Pipe smoke with f of fake news

As fake news (fake news) are fed, they say, by complex algorithms that know how to seduce many of our impulses, namely those of a consumer

Almost a century ago, more precisely in 1929, a Belgian painter, René Magritte, completed one of the most famous paintings of surrealism, an oil on canvas of medium dimensions (63,5 × 93,98 cm), the celebrated painting “Betrayal of the Images”, a work in which, under a pipe in a realistic style, the painter paints the phrase Ceci n'est pas une pipe, that is, in Portuguese, This is not a pipe.

The painting, which currently belongs to the collection of the Los Angeles County Museum of Art (LACMA), is a critical view of “rationalism”, refusing the entrenched convention of identifying an image of a thing with the thing itself. A painting of a pipe is not a pipe, it is just a painting.

It will be said that Magritte denies what the overwhelming majority of people recognize they are seeing. Even though it is evident that what we are seeing in the picture is just a representation of a pipe and not a real pipe. Even though it is evident that all this is strictly true…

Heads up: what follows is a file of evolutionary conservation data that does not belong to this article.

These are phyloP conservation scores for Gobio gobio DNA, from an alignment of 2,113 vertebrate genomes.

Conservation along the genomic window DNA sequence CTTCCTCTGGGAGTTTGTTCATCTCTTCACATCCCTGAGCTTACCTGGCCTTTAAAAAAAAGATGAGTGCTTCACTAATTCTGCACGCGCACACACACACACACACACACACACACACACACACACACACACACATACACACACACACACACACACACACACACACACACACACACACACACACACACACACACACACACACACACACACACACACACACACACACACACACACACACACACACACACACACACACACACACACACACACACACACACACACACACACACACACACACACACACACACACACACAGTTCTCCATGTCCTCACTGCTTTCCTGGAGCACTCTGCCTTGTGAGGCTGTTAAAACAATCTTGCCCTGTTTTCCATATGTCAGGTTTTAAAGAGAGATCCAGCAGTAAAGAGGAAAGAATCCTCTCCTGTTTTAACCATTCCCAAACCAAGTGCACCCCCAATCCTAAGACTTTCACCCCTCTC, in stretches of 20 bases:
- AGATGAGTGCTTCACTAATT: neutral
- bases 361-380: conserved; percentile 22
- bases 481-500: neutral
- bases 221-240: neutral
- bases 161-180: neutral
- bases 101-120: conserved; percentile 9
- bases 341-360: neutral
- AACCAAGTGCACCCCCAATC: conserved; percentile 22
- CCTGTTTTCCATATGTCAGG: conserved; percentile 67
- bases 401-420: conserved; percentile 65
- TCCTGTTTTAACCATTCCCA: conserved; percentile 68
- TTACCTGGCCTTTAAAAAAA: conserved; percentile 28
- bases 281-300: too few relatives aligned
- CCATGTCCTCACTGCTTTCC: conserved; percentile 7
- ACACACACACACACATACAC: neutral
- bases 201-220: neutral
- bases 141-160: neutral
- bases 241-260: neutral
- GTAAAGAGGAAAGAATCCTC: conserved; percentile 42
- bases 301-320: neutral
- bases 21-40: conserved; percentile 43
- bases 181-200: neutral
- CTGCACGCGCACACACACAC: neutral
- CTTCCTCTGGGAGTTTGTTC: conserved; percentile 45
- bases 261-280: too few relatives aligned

Playing with all this, long before being involved in the media literacy promotion program developed by the Portuguese Press Association (API) through the MediaVeritas Academy, I glued a real pipe, which I had brought back from my adolescence, to a small wooden base, and subtitled the work, called mixed media, with the phrase “This is a pipe“.

Unfortunately, I don't know where this mixed technique of mine with my old and deactivated pipe is going, which makes it difficult to prove the facts in the approach I propose in these reflections on the phenomenon of disinformation. A reality also called fake news (fake news) and fed, they say, by complex algorithms that know how to seduce many of our impulses, namely those of a consumer.

About pipes. Did I invent or will there even be the book ”The art of good pipes to all the fornilho”? Sometimes our mind turns the unreal into the real. This is why the past can also be very uncertain. Some even say that the past is more uncertain than the future. I have to come back to this topic very soon.


Author Júlio Roldão, a journalist since 1977, was born in Porto in 1953, studied in Coimbra, where he spent, in the 70s, at the Teatro dos Estudantes and the Círculo de Artes Plásticas, having, in 1984, returned to Porto, where he lives.